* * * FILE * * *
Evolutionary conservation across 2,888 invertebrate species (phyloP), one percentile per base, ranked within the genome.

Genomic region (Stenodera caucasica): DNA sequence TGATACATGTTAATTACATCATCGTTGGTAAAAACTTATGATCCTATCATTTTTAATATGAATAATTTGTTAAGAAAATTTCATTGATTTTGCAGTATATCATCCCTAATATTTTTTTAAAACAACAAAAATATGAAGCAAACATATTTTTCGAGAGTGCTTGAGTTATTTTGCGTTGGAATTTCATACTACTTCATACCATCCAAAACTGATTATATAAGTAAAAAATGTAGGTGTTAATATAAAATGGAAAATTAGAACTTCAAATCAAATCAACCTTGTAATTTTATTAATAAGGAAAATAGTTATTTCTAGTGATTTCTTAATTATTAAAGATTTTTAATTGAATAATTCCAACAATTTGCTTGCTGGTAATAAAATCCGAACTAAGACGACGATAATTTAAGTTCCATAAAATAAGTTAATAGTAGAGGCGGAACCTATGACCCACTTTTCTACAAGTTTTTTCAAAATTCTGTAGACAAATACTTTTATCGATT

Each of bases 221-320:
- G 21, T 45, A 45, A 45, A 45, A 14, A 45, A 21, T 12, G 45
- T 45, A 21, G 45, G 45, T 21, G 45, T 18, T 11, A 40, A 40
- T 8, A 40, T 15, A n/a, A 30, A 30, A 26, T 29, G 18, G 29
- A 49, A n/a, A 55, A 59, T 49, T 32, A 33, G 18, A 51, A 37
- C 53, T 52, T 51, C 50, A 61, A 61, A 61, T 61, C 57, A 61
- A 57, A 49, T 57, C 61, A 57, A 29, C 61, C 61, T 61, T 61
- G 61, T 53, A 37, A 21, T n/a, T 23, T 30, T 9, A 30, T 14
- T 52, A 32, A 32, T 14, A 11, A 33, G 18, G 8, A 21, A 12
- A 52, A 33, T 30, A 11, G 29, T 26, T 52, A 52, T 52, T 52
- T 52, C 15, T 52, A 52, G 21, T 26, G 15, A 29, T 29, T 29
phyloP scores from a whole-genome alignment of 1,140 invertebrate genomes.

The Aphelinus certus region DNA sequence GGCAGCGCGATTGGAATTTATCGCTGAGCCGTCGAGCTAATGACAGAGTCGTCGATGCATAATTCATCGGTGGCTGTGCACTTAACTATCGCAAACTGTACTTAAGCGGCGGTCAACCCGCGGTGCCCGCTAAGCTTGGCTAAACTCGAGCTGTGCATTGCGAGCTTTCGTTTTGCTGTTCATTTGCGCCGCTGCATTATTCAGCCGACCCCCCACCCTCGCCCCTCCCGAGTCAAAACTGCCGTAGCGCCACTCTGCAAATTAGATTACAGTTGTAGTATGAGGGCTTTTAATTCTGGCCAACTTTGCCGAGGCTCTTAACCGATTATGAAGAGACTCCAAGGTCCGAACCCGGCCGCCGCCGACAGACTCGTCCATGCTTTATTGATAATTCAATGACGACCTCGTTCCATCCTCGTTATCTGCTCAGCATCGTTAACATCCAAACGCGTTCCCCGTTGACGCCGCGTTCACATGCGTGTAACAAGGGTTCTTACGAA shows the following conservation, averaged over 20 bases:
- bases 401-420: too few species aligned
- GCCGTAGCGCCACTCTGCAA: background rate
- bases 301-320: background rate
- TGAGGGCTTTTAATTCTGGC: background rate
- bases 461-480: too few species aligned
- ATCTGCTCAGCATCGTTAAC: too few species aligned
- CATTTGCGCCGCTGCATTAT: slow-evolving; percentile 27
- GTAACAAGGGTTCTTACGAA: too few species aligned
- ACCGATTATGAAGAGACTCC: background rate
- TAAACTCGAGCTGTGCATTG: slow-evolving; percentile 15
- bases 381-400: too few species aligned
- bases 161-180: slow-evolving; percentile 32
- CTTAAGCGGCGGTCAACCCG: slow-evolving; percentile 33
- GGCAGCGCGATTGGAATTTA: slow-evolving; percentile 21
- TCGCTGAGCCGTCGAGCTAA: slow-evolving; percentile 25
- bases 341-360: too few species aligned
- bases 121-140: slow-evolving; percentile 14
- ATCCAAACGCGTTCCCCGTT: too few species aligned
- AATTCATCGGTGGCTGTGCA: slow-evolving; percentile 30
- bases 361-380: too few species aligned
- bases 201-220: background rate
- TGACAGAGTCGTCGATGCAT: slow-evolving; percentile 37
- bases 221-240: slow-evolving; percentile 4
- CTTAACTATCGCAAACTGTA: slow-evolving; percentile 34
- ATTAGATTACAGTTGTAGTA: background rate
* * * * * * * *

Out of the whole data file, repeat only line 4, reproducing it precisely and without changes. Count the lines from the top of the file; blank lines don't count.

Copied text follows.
- G 21, T 45, A 45, A 45, A 45, A 14, A 45, A 21, T 12, G 45